The Lady Isabella is recorded to have been built by A McMillan & Son, Dumbarton in 1882. The vessel was a 3 masted iron barque (although Lloyds registers from 1882-1889 record the vessel as a ship rather than a barque). More information available online from http://www.clydesite.co.uk/clydebuilt/viewship.asp?id=12338 [accessed 5 December 2014]. There is no UKHO position for this wreck, and it is thought that she was extensively salvaged (Moir and Crawford 2004: 70). However diver sightings suggest that some hull plates, machinery, wood, ropes and a section of the keel survive (Moir and Crawford 2004: 70). See also https://www.youtube.com/watch?v=L8UY6CasKEM [accessed 5 December 2014]

Information from Sally Evans (Cotswold Archaeology), 27/11/2014.

Desk Based Assessment (27 November 2014)

Name: Lady Isabella

Position: 55.711933, -4.9583

Basis for Identification: Loss position. The Lady Isabella is the only large sailing vessel to be lost in this area, and hull not salvaged. The location of the remains correlates with the general description of the loss, and a photograph depicting the stranded vessel (Moir and Crawford 2004: 70).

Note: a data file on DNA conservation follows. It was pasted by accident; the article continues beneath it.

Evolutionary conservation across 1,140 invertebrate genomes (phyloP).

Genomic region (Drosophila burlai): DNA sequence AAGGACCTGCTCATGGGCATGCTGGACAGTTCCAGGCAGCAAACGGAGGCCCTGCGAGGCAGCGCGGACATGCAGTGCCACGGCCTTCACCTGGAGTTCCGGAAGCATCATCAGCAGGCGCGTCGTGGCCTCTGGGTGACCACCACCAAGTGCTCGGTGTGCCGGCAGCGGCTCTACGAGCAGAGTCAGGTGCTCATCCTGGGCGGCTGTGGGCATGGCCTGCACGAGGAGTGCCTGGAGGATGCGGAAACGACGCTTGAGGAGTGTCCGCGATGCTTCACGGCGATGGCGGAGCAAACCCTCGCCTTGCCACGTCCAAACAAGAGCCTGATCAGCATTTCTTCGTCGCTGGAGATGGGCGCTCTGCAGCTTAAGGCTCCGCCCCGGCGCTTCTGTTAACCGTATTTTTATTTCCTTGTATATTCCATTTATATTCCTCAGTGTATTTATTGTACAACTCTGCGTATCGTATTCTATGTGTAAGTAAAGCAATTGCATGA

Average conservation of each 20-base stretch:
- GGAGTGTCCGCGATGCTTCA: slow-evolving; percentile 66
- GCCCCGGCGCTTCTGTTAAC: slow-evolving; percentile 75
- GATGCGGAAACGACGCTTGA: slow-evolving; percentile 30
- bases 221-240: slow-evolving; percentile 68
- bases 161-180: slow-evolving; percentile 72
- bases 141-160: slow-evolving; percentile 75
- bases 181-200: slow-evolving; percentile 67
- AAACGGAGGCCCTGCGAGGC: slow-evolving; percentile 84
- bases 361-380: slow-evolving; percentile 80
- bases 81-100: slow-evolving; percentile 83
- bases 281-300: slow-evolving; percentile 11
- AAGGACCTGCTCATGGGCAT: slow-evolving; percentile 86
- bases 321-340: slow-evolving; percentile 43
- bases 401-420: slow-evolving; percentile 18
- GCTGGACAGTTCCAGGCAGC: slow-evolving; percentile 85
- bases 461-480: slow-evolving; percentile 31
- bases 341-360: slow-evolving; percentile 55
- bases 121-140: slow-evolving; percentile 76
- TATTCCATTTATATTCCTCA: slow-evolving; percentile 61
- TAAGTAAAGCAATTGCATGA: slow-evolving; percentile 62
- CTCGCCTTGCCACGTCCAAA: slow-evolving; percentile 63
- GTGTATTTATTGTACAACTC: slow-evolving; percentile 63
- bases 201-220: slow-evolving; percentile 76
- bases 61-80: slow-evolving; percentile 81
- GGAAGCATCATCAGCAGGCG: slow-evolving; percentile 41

Shipbuilder: A McMillan & Son, Dumbarton

Build Date: 1882

Loss Date: 1902

Vessel type: 3 masted iron sailing ship

Surviving Features and Condition: UKHO (1976, description attributed to C. Easton, University of Glasgow): Wreck lies off Gull Rock. She lies in 30-40ft of water, at an angle to the shore. Wreck very broken up & only a mass of steel plates remain. Appears to be a metal-hulled sailing ship.

UKHO (1986). Wreck located during a survey.

Moir and Crawford (2004): Part of the keel and plating remain, as do pieces of machinery, wood and ropes, and non-ferrous metal. Extensive salvage by James Gush, of Greenock following wrecking.